Wade Rowland teaches in the Department of Communication Studies at York University. His most recent book is Canada Lives Here: The Case For Public Broadcasting.
The CBC's decision to air the Tragically Hip's farewell concert Saturday was a stroke of public broadcasting genius. It demonstrated better than almost any event one could imagine the power of a national public broadcaster to bring a nation together to celebrate its shared values, to honour its prodigies, to connect.
Preliminary ratings suggest that 11.7 million of us watched or listened to some or all of the three-hour concert in Kingston. That's what's known as reach in the industry. The show was available on CBC Television, CBC Radio One, Radio 2, and Éspace Musique, as well as live streaming on the Web and on Sirius satellite radio.
Reach is not the ratings metric TV marketers prefer. A more reliable measurement of audience size is average per-minute audience. That's the number of people watching a show at any given moment, and it's estimated by Numeris to have been 4.1 million Saturday night. According to media analyst Barry Kiefl, "four million is a big number, but it's in line with many segments of the Rio Olympics. And less than the audience for the SuperBowl, Academy Awards and most Stanley Cup finals." It's not clear what total per-minute audience would be if radio and on-line streaming were to be added in.
But numbers are hardly the main issue.
What matters more is that we were able to watch it, from beginning to end, all three hours, without advertising. And without an announcer/host guiding us from one commercial break to the next.
Not once did anyone intrude to say, "We'll be right back with more." There was no hushed voice telling us what we were looking at when cameras probed ecstatic faces in the audience between sets. Just live pictures and natural sound. Nobody, except Gord Downie himself, said anything. What a blessed relief! What a revelation!
It took guts to handle the show that way, and kudos are due to CBC vice-president Heather Conway and Jennifer Dettman, executive director of unscripted programming. It meant dropping three hours of prime time Olympic programming – and the associated commercial revenue.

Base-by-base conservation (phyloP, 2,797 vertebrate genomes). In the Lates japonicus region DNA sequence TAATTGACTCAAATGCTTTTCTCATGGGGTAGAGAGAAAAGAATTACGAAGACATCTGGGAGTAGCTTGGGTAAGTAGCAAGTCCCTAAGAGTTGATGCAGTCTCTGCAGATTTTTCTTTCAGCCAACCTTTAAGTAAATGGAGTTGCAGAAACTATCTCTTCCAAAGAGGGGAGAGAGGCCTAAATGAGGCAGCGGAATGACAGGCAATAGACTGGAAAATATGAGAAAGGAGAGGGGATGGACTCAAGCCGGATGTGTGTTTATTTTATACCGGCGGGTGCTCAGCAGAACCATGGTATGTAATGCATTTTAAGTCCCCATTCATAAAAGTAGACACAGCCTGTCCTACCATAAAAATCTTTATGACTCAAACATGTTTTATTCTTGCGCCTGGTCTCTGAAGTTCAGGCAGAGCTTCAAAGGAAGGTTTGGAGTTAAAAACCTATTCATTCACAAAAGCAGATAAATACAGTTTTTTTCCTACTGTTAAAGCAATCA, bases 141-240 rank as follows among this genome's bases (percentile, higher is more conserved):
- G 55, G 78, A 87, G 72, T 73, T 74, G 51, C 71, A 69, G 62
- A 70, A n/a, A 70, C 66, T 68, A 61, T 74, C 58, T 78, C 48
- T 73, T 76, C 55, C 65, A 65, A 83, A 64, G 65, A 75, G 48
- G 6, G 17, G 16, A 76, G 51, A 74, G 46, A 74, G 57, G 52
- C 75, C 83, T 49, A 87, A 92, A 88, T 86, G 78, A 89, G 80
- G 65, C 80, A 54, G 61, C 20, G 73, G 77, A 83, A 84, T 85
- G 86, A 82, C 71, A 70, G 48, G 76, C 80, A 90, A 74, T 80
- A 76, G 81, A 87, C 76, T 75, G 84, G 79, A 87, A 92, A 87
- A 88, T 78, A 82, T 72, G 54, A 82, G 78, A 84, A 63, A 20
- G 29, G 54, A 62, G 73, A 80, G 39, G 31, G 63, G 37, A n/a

The Hip concert may have been the most subversive program the CBC has ever aired. Subversive, because it has shown Canadians in their millions what public television can be when it's doing its job of serving the people rather than corporate advertisers – what it's like everywhere else in the industrialized world, with the sorry exception of the United States. Subversive, because it happened just as the broadcasting industry is about to enter into a period of basic restructuring.
Before last March, when the Trudeau government began to restore the $115-million removed from the CBC budget under the Conservatives, taking that kind of a bath on ad revenue would have been unthinkable.
Saturday, we had a taste of what it feels like to live in a grown-up country where the public broadcaster lives up to its public service mandate.
The audience was huge; the ambience unforgettable; the experience unprecedented. Yes, ad revenue was sacrificed – perhaps as much as $5-million by one estimate. And the broadcast rights must have cost a bundle.
But it was an investment in the country's future, in its social infrastructure, in its cultural cohesiveness. And it could be a prologue to a future in which we join the rest of the industrialized world with a well-funded, commercial-free, public broadcaster that cares about who we are rather than where we shop and what we might be persuaded to buy.
This fall, Heritage Minister Mélanie Joly will launch a federal broadcast policy review in which, she says, "everything will be on the table." That includes the role CBC/Radio-Canada might be asked to serve in today's chaotic media environment, in which private broadcasters are in full retreat from their traditional public service obligations.
Saturday's Tragically Hip concert on CBC Television should be Exhibit A.